Ever since India’s incumbent Prime Minister Narendra Modi has taken charge of office, special attention has been laid on strengthening India’s Diplomatic ties. After visiting the major powers of the west and fostering ties with few of our neighbors, focus has now shifted to Central Asian Countries. He is the second Prime Minister after Jawaharlal Nehru (1955) to visit five Central Asian Countries. The hectic 8 day tour is scheduled to start on 6th July. Narendra Modi’s schedule includes making a stop at Uzbekistan followed by Kazakhstan on 6th July and 7th July respectively, before he finally flies to Ufa, Russia to attend the BRICS and Shanghai Cooperation Organization (SCO) summit where India is eyeing for an upgrade from an observer to a permanent member seat. He’ll then visit Turkmenistan, Tajikistan and Kyrgyzstan.
With concerns growing over China’s strengthening position in Central Asian region with the Maritime Silk Road Policy, Pakistan’s desire of reclaiming its lost grounds in Afghanistan and the increasing influence of Islamic State in the region, India ought to deepen its strategic engagement in the Central Asian Region.
These five countries are blessed with reserves of natural resources, many of them being unexplored. India’s growing energy security needs can find its safe haven in ‘stans’, which they were popularly referred to as during the erstwhile Soviet Union period.
Diplomatic sources have reported that energy and facilitation of trade are India’s top priority of discussion. Kazakhstan is one of the major oil producers whereas Turkmenistan and Uzbekistan are home to world’s largest natural gas reserves. Natural resources of Tajikistan and Kyrgyzstan are massively unexplored. Opportunities are aplenty to be tapped into by India in wake of our exponentially rising energy needs. Apart from oil, transit routes for easier flow of trade and people can be mapped considering our proximity to these countries. In order to counterattack China’s periphery in the region, it’s imperative for India to set its strategic footprints here. Thanks to the erstwhile Soviet Union Empire, India enjoys goodwill and amiable relationships in this territory.
India holds historic ties with Tajikistan. India’s only foreign military base is located in Ayni, Tajikistan. Apart from being a participant country in the Tajikistan-Afghanistan-Pakistan-India Transit Agreement, India can also map new sea or road routes to realize full trade potential. Prospective nuclear and space-research co-operation is also expected to be on the cards for discussion.
Turkmenistan is looking at India as a prospective buyer of its recently developed potash fertilizers which will be a move away from exports consisting primarily of raw materials. Co-operation will also be focused in spheres of Trade, Science and Culture according to the ambassador of Turkmenistan to India.
In Kazakhstan India may seal deals in areas such as mining, minerals extraction and oil and natural gas projects. A meeting of India-Kazakhstan inter-governmental commission was held on 17th June. Oil Minister Dharmendra Singh said that India is planning to conduct a feasibility study to import crude oil and gas from Kzakhstan through a pipeline of as LNG in ships. He also announced that ONGC Videsh Ltd, a branch of state-owned ONGC, will be commencing exploratory drilling in the Satpayev block in the Caspian Sea next month. “We also reviewed developments in trade and investment. It was decided that we would work together within the framework of the Joint Study group to consider the feasibility of a comprehensive economic partnership agreement between India and the Eurasian Economic Union, of which Kazakhstan is a member,” Pradhan said. With inauguration of India-Turkmenistan and Kazakhstan rail link, India can also look into development of a trade corridor linked to the International North South Transport Corridor so that new avenues of trade can be opened up.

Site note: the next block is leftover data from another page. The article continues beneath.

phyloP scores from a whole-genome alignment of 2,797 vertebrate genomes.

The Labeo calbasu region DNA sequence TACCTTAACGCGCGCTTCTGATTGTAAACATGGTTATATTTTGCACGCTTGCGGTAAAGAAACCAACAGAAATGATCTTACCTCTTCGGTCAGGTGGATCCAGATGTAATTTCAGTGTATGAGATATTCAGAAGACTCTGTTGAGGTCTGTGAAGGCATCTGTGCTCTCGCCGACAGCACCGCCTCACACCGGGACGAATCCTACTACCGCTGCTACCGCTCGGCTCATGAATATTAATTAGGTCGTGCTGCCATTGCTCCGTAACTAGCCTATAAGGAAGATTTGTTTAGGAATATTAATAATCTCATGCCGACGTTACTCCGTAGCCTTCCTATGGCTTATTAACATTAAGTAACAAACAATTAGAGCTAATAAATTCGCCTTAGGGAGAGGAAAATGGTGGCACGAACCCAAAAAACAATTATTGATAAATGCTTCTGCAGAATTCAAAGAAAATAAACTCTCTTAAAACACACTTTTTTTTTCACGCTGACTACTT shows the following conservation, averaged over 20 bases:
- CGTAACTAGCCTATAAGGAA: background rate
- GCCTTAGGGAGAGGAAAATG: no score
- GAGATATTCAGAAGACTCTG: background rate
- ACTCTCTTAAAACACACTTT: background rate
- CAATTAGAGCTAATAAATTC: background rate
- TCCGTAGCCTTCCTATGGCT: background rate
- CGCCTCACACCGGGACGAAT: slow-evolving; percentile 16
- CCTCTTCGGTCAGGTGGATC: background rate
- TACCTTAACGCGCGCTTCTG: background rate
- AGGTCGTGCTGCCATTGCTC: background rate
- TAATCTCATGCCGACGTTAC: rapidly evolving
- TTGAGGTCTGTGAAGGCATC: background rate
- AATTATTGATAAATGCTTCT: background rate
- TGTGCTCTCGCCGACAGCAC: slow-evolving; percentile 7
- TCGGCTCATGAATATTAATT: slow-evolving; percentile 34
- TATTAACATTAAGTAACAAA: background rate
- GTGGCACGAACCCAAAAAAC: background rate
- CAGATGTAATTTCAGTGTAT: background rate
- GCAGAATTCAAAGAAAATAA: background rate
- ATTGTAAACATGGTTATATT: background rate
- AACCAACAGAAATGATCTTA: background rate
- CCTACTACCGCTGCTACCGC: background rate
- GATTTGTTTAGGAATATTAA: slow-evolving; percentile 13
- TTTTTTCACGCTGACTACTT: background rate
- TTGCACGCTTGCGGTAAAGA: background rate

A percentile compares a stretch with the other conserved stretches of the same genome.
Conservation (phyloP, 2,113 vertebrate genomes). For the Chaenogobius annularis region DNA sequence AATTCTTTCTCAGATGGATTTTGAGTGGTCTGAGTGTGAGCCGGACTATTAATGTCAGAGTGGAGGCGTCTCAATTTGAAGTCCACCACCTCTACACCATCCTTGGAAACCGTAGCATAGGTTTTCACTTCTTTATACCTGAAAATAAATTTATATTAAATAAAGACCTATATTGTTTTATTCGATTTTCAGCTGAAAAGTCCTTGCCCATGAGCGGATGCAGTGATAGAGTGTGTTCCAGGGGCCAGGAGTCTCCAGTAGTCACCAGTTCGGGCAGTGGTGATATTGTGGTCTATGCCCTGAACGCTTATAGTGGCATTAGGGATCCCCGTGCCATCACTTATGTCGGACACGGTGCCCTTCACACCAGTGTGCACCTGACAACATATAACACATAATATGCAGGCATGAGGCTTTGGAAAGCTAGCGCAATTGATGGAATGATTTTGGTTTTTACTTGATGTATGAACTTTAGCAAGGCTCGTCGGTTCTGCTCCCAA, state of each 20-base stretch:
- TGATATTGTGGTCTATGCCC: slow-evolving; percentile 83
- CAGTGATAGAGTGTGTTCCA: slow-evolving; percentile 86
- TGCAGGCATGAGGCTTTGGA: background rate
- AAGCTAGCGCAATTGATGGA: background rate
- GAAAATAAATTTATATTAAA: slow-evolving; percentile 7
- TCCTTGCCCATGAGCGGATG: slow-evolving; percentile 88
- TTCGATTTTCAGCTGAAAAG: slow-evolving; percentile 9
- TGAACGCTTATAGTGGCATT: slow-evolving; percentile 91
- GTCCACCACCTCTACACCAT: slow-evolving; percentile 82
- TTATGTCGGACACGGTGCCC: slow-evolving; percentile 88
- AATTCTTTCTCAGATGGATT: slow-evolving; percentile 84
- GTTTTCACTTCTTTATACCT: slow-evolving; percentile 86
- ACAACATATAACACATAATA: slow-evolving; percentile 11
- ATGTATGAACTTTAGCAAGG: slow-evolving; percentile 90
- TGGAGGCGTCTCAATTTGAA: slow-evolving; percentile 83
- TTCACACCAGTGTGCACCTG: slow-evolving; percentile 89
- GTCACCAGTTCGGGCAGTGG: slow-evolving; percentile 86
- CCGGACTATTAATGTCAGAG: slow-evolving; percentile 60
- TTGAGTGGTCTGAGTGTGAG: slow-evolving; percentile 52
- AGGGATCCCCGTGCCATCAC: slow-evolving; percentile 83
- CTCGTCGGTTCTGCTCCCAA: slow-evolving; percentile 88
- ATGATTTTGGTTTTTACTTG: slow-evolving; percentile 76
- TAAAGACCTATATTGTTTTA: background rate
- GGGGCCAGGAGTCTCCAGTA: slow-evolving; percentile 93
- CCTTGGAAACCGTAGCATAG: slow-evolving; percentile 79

India’s diplomatic relations with Kyrgyzstan took shape in 1992 with inking of several agreements. Kyrgyzstan also backs India’s bid of securing a permanent seat at United Nations Security Council. Currently Kyrgyzstan’s exports to India comprise of metal scrap and raw hides. However with the newly signed MOU between the two countries, collaboration in textile sector is set to receive a boost. India can push for initiating exploration activities in Kyrgyzstan so as to capture the untapped oil potential and build a reserve for itself abroad.
Turkmenistan has been India’s friend since 1992. It houses significant reserves of crude oil, rock salt, and iodine which can utilized for India’s benefit. It’s also known to have the fourth largest natural gas reserve which can support India’s growing fuel requirements. The establishment of Kazakhstan – Turkmenistan-Iran Railway which links Iran’s port of Bandar also offers opportunities of conducting trade.
The Pul-E-Khumri transmission link built by India between Uzbekistan and Kabul symbolizes growing ties between India and Uzbekistan. There already exists mutual MFN treatment and commercial cooperation in ample of sectors. On his visit to Uzbekistan, we can expect Prime Minister to further diversify the areas in which economic ties exist and root in for India’s prominence in drilling of its natural gas reserves.
Options available for negotiations are numerous, but time will only tell if Modi’s maneuvering results in concrete outcomes. A positive outcome to these talks can bring to a relief to India’s energy crisis, fortify economic ties in the Central Asian Region and ultimately make India’s existence felt in a terrain where China has become a major player.
– Mansa Saxena